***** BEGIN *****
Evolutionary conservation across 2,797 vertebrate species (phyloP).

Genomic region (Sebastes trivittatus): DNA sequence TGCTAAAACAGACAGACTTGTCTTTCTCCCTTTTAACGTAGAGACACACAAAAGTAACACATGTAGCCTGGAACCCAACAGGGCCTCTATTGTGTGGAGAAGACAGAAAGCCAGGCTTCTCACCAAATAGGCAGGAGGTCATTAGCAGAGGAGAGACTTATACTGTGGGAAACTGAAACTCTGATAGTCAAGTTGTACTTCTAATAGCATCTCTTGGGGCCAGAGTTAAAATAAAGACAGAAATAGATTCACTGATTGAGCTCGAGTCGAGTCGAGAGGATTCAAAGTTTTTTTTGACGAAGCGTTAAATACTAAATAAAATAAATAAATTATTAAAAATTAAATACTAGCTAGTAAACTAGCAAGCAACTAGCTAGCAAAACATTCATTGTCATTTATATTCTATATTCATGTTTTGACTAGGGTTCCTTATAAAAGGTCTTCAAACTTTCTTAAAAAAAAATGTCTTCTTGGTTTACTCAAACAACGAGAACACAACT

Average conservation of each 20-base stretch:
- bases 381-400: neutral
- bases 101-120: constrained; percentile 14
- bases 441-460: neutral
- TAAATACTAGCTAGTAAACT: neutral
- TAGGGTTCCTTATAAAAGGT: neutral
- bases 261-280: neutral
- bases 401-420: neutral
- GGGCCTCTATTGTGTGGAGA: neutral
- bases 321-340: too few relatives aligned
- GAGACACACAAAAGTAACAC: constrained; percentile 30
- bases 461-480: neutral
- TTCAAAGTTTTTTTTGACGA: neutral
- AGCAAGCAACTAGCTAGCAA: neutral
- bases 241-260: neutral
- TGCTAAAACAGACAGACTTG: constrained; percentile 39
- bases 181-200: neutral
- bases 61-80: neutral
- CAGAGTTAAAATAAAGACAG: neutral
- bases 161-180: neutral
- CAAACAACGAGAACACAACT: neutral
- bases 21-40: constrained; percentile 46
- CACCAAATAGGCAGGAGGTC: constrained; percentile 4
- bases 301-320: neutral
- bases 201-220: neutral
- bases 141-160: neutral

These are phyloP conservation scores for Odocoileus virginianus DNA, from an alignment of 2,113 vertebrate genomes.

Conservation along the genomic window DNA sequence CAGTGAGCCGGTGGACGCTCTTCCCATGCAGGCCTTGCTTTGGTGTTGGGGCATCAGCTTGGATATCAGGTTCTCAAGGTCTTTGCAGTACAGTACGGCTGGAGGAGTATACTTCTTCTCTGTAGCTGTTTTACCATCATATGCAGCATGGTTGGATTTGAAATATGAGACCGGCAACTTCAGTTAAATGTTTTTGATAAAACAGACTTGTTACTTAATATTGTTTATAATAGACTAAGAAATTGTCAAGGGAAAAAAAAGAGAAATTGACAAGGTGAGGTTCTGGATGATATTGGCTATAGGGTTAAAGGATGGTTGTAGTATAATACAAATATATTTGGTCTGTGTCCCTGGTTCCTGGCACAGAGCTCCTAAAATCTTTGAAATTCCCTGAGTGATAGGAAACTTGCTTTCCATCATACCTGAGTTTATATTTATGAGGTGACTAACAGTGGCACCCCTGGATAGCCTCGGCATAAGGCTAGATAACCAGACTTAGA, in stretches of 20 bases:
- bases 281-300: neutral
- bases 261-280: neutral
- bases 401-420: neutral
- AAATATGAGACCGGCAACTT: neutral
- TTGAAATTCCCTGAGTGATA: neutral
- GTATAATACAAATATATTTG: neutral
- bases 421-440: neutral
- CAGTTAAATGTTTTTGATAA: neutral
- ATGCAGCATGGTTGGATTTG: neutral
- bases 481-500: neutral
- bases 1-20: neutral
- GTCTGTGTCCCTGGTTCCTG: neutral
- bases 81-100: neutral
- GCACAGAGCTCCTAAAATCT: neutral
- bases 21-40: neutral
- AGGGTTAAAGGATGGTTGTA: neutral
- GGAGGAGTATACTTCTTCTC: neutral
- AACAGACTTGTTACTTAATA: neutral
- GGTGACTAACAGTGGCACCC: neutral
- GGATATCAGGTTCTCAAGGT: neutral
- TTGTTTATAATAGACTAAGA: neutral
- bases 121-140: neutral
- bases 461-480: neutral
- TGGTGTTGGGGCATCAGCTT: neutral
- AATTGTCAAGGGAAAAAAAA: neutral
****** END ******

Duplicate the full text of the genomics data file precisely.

Evolutionary conservation across 2,797 vertebrate species (phyloP).

Genomic region (Sebastes trivittatus): DNA sequence TGCTAAAACAGACAGACTTGTCTTTCTCCCTTTTAACGTAGAGACACACAAAAGTAACACATGTAGCCTGGAACCCAACAGGGCCTCTATTGTGTGGAGAAGACAGAAAGCCAGGCTTCTCACCAAATAGGCAGGAGGTCATTAGCAGAGGAGAGACTTATACTGTGGGAAACTGAAACTCTGATAGTCAAGTTGTACTTCTAATAGCATCTCTTGGGGCCAGAGTTAAAATAAAGACAGAAATAGATTCACTGATTGAGCTCGAGTCGAGTCGAGAGGATTCAAAGTTTTTTTTGACGAAGCGTTAAATACTAAATAAAATAAATAAATTATTAAAAATTAAATACTAGCTAGTAAACTAGCAAGCAACTAGCTAGCAAAACATTCATTGTCATTTATATTCTATATTCATGTTTTGACTAGGGTTCCTTATAAAAGGTCTTCAAACTTTCTTAAAAAAAAATGTCTTCTTGGTTTACTCAAACAACGAGAACACAACT

Average conservation of each 20-base stretch:
- bases 381-400: neutral
- bases 101-120: constrained; percentile 14
- bases 441-460: neutral
- TAAATACTAGCTAGTAAACT: neutral
- TAGGGTTCCTTATAAAAGGT: neutral
- bases 261-280: neutral
- bases 401-420: neutral
- GGGCCTCTATTGTGTGGAGA: neutral
- bases 321-340: too few relatives aligned
- GAGACACACAAAAGTAACAC: constrained; percentile 30
- bases 461-480: neutral
- TTCAAAGTTTTTTTTGACGA: neutral
- AGCAAGCAACTAGCTAGCAA: neutral
- bases 241-260: neutral
- TGCTAAAACAGACAGACTTG: constrained; percentile 39
- bases 181-200: neutral
- bases 61-80: neutral
- CAGAGTTAAAATAAAGACAG: neutral
- bases 161-180: neutral
- CAAACAACGAGAACACAACT: neutral
- bases 21-40: constrained; percentile 46
- CACCAAATAGGCAGGAGGTC: constrained; percentile 4
- bases 301-320: neutral
- bases 201-220: neutral
- bases 141-160: neutral

These are phyloP conservation scores for Odocoileus virginianus DNA, from an alignment of 2,113 vertebrate genomes.

Conservation along the genomic window DNA sequence CAGTGAGCCGGTGGACGCTCTTCCCATGCAGGCCTTGCTTTGGTGTTGGGGCATCAGCTTGGATATCAGGTTCTCAAGGTCTTTGCAGTACAGTACGGCTGGAGGAGTATACTTCTTCTCTGTAGCTGTTTTACCATCATATGCAGCATGGTTGGATTTGAAATATGAGACCGGCAACTTCAGTTAAATGTTTTTGATAAAACAGACTTGTTACTTAATATTGTTTATAATAGACTAAGAAATTGTCAAGGGAAAAAAAAGAGAAATTGACAAGGTGAGGTTCTGGATGATATTGGCTATAGGGTTAAAGGATGGTTGTAGTATAATACAAATATATTTGGTCTGTGTCCCTGGTTCCTGGCACAGAGCTCCTAAAATCTTTGAAATTCCCTGAGTGATAGGAAACTTGCTTTCCATCATACCTGAGTTTATATTTATGAGGTGACTAACAGTGGCACCCCTGGATAGCCTCGGCATAAGGCTAGATAACCAGACTTAGA, in stretches of 20 bases:
- bases 281-300: neutral
- bases 261-280: neutral
- bases 401-420: neutral
- AAATATGAGACCGGCAACTT: neutral
- TTGAAATTCCCTGAGTGATA: neutral
- GTATAATACAAATATATTTG: neutral
- bases 421-440: neutral
- CAGTTAAATGTTTTTGATAA: neutral
- ATGCAGCATGGTTGGATTTG: neutral
- bases 481-500: neutral
- bases 1-20: neutral
- GTCTGTGTCCCTGGTTCCTG: neutral
- bases 81-100: neutral
- GCACAGAGCTCCTAAAATCT: neutral
- bases 21-40: neutral
- AGGGTTAAAGGATGGTTGTA: neutral
- GGAGGAGTATACTTCTTCTC: neutral
- AACAGACTTGTTACTTAATA: neutral
- GGTGACTAACAGTGGCACCC: neutral
- GGATATCAGGTTCTCAAGGT: neutral
- TTGTTTATAATAGACTAAGA: neutral
- bases 121-140: neutral
- bases 461-480: neutral
- TGGTGTTGGGGCATCAGCTT: neutral
- AATTGTCAAGGGAAAAAAAA: neutral